The primary position is Inheritance tax (IHT) is payable at 40% on a person’s assets over £325,000 on death and certain gifts made during their lifetime. There are also additional residential property allowances, transferable allowances between spouses and a range of exemptions and reliefs before IHT becomes payable.

On the life tenant’s death, subject to any exemptions or reliefs which then apply, IHT will be payable on the combined value of the trust assets and the life tenant’s own estate.  The trustees will be responsible for paying the proportion of the IHT payable in relation to the trust assets and the executors of the life tenants other estate, on the estate other than the trust.

Other Taxation Issues?

The trust may also be liable for Income tax and Capital Gains tax.

If the trust only includes a share in a residential property then no income tax is likely to arise or capital gains tax issues if the equivalent of an individuals main residence relief is available. For most Life Interest Trust this is the outcome.

Where the trust holds other assets then the taxation position may change. If the trust holds income producing assets, trustees will be liable for tax at the normal rates for income or dividend income.  Where any income is mandated to the life tenant, for example interest credited straight to their bank account so the trustees do not touch the income, then the life tenant would simply reflect this on their own tax returns as their own income.

If the assets held on trust increased above the trustee annual exemption for Capital Gains tax (currently half of an individual’s allowance) then the trustees may be liable for paying CGT if no reliefs are available.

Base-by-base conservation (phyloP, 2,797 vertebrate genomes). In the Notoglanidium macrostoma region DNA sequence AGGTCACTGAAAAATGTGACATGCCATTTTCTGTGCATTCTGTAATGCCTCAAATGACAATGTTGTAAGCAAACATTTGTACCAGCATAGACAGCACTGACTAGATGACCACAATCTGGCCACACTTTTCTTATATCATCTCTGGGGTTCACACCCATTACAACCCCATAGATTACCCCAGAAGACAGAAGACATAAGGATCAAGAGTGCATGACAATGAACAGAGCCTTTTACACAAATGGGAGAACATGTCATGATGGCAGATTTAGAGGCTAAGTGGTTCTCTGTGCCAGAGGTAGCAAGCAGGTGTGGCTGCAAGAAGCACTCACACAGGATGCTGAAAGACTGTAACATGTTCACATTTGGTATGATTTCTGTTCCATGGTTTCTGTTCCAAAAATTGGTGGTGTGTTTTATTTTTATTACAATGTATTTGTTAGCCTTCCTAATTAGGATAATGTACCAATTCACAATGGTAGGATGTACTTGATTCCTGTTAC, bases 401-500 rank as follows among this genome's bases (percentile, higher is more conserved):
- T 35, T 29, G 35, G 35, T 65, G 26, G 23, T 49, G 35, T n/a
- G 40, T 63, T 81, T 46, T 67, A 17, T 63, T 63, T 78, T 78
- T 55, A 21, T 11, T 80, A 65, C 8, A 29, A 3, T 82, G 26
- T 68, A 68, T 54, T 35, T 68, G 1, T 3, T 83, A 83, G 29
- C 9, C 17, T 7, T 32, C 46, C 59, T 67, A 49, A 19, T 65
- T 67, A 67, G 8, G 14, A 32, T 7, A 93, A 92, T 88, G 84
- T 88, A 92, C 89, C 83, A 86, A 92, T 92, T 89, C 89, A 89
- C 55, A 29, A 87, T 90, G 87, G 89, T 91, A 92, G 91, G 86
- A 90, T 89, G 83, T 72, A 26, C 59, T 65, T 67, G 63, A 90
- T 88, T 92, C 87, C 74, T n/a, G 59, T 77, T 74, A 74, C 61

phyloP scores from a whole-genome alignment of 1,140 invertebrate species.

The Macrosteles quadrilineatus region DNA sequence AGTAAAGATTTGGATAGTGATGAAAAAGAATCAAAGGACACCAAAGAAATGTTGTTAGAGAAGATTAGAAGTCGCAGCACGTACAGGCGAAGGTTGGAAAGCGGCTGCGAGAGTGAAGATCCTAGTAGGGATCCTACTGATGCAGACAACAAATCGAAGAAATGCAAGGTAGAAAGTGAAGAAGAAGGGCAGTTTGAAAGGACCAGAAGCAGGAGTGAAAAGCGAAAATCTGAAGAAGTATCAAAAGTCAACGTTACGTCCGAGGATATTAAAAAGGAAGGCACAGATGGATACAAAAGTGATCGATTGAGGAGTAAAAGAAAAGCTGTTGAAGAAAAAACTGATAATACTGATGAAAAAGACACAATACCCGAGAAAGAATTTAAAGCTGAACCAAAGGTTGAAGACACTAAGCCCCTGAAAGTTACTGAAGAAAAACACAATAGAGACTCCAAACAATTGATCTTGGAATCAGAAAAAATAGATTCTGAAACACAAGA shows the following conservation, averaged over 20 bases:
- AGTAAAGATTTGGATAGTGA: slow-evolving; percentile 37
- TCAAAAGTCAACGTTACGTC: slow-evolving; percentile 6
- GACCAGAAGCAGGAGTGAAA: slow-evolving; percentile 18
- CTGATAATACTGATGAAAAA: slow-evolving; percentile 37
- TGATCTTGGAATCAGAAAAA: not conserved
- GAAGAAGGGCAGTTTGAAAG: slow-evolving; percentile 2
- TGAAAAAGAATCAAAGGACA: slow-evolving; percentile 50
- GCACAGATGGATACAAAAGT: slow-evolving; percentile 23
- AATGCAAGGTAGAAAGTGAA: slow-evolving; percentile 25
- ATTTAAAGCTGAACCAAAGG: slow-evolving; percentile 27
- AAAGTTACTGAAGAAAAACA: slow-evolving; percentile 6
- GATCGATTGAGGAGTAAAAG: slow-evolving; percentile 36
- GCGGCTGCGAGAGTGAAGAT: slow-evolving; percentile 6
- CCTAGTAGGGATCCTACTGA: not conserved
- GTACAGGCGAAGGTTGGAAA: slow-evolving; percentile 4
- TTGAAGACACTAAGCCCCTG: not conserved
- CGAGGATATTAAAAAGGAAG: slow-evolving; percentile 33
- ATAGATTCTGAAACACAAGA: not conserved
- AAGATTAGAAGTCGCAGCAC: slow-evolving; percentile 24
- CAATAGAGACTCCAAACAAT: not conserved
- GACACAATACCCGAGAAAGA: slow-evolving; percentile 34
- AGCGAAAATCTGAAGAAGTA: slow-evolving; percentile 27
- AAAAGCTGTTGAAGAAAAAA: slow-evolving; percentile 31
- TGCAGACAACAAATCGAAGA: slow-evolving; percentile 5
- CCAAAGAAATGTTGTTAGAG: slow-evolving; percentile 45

Summary

In modern society, second often third marriages are common place and healthcare advances coupled with lifestyle changes mean that life expectancy has increased causing greater demand on residential care in later stages of life. These two factors alone mean that taking simple steps like including a Life Interest Trust arrangement in a Will for a spouse, civil partner or cohabiting partner can ensure protection for your descendants but without compromising the survivor’s ability to benefit during their lifetime. Where the residential home is included in such arrangements, the taxation side of things is often a non issue.

Whatever stage of life you are at, when owning a property jointly and making a Will, or where one person owns the property in their sole name but cohabits, then we will always discuss with you protection opportunities, including Life Interest Trusts, so that you can make an informed decision on planning your affairs.

As with all legal advice, your own particular circumstances may impact on the suitability of such an arrangement and so we would recommend you contact our specialist Wills team at your local office to discuss your affairs. Call us today on 01325 281111 or 01748 830000 to arrange your no obligation, complimentary discussion.